Donald Fry, president and CEO of the Greater Baltimore Committee, recently wrote that the Baltimore City Council's attempt to pass "Ban the Box" was misguided ("'Ban the Box' law is wrong approach," March 19).

"Ban the Box" is a national movement to introduce common-sense policies regarding the use of criminal records on employment applications. Since Mr. Fry's organization is primarily supported by business, it is understandable that he would write such a one-sided letter supporting the short-sighted views of a minority of the Maryland community.

Mr. Fry states the legislation would "make it more expensive to do business in the city than in surrounding counties that do not have as many restrictions." Yet he fails to support this view with any quantitative data.

He also claims that the legislation "would subject employers to criminal and civil penalties should a violation of the law occur." Again, I am unsure how this would be possible, since background checks are allowed after the initial application and interview.

Finally, he claims that the "unintended consequences of passing this proposal would likely harm the business climate in the city and could limit job growth as new companies or existing employers looking to expand may elect to do so in a neighboring county without this restrictive hiring procedure."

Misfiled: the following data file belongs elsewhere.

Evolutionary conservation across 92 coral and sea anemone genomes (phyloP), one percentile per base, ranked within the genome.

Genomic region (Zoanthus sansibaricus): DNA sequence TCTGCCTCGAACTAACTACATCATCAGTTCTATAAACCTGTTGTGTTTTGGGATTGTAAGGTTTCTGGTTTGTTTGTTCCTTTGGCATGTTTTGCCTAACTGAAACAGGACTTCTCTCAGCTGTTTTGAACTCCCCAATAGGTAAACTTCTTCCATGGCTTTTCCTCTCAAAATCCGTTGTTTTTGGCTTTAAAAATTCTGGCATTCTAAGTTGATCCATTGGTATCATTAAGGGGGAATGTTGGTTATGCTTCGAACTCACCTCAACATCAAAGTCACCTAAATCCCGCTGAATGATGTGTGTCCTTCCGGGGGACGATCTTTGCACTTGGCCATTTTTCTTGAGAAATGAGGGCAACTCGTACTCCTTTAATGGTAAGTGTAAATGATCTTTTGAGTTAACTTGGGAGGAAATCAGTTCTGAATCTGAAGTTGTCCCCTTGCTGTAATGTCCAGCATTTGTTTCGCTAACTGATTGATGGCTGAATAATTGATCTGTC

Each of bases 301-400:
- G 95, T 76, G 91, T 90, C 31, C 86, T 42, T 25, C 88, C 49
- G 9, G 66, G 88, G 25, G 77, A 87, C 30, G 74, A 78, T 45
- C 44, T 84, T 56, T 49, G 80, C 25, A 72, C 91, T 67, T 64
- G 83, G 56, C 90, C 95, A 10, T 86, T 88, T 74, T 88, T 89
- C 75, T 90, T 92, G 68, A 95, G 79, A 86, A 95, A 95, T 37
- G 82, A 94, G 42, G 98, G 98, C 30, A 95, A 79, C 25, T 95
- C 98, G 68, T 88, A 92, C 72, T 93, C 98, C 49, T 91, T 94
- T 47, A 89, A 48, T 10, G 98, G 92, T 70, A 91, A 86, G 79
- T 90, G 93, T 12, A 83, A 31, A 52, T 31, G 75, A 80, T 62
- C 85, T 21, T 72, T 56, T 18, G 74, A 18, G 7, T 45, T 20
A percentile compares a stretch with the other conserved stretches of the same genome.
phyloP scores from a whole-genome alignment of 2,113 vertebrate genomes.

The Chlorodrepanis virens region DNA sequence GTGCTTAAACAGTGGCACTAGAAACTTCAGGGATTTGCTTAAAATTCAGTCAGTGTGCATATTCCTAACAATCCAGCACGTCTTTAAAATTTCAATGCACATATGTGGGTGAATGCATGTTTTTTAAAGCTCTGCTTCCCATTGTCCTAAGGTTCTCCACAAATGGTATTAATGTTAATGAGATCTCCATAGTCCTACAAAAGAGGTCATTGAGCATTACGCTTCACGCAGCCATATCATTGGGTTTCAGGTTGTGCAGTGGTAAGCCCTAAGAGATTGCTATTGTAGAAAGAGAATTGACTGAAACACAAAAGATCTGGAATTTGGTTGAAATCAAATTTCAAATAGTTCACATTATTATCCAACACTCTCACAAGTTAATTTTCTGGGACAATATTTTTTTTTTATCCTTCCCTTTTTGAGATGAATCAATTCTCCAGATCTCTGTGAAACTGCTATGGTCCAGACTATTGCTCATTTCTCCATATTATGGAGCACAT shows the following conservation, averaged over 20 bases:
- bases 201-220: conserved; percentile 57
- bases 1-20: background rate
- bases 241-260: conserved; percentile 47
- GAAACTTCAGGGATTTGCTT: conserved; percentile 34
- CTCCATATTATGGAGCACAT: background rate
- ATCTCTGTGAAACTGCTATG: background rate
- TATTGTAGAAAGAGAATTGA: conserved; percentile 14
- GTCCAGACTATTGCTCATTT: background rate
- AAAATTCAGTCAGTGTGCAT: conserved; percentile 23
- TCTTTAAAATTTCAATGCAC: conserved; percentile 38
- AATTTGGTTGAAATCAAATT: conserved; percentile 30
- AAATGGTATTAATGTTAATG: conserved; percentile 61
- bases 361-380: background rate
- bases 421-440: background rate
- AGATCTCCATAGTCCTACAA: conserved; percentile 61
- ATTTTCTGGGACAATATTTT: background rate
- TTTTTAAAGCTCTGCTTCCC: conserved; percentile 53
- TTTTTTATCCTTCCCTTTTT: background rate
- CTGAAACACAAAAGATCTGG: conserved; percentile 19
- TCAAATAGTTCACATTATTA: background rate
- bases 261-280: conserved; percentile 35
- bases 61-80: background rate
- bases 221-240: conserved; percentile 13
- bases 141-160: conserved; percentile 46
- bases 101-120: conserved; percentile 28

Again, he has no data supporting this assertion. In fact, the opposite has been proven based on statistical analysis of the economies of the more than 50 states and municipalities that have already passed Ban the Box legislation.

Those states and cities have not experienced anything like what Mr. Fry claims and, contrary to his belief, they not only have seen a reduction in recidivism but an increase in business opportunities as well as a reduction in unemployment.

Although Ban the Box legislation is a good beginning point, it is in fact just a beginning. Other major cities are expanding on cutting-edge social reforms that allow communities to compete in the global market. Maryland must embrace this trend too.

Jay Adams, Baltimore

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